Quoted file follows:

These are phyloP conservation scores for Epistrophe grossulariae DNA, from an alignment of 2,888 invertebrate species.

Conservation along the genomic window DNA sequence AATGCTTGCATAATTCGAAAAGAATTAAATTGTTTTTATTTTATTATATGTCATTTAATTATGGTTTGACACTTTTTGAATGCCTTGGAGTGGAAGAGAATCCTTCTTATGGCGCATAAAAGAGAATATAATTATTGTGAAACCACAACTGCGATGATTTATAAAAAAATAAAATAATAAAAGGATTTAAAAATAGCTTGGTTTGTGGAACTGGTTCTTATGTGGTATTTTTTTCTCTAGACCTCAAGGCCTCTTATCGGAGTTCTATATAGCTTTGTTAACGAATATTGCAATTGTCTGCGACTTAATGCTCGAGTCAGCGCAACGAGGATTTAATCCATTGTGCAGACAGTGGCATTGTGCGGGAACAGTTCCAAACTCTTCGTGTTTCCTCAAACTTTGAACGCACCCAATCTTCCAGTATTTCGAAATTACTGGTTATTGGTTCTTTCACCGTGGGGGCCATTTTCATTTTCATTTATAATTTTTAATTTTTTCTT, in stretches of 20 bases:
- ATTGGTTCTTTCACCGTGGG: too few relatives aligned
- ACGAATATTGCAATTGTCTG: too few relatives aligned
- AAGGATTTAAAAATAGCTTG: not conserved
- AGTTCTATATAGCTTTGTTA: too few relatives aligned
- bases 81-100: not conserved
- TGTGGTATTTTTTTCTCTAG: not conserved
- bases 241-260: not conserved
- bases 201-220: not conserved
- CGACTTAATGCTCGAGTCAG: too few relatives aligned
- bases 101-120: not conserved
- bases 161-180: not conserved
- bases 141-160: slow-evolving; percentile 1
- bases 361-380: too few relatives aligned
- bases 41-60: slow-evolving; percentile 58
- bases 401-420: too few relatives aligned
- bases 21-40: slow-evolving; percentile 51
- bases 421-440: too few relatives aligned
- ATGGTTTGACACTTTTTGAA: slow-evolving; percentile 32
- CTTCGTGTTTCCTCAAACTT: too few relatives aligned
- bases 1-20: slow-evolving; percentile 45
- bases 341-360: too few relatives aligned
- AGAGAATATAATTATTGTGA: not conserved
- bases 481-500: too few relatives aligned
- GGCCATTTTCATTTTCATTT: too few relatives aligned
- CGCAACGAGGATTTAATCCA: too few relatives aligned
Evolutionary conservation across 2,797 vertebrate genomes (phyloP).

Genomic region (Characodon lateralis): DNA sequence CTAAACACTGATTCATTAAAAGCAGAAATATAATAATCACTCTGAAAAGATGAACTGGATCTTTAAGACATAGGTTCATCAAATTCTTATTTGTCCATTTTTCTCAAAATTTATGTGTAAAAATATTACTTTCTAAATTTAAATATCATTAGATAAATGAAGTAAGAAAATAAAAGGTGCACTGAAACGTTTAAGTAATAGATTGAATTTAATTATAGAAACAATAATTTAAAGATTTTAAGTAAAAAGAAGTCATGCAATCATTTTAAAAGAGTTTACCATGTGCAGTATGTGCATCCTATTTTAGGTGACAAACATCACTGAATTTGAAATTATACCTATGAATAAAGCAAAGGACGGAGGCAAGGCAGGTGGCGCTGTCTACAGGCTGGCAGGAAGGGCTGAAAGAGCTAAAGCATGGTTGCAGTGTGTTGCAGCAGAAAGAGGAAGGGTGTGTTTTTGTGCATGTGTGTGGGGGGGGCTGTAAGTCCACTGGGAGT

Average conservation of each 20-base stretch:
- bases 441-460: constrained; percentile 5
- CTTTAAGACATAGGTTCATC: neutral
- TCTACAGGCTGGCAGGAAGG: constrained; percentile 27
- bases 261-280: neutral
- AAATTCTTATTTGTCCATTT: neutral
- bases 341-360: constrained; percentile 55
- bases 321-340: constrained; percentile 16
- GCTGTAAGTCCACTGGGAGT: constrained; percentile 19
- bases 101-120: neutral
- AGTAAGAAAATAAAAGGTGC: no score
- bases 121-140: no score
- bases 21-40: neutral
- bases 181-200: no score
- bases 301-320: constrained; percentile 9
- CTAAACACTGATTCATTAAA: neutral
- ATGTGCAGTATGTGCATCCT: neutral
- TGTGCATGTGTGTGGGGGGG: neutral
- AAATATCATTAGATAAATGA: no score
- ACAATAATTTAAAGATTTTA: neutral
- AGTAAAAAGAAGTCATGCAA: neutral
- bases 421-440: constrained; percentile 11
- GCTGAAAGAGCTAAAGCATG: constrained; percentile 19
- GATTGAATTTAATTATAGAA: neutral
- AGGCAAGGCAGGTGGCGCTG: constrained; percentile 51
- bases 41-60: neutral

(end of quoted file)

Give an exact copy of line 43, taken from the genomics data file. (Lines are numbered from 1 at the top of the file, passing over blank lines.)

- bases 181-200: no score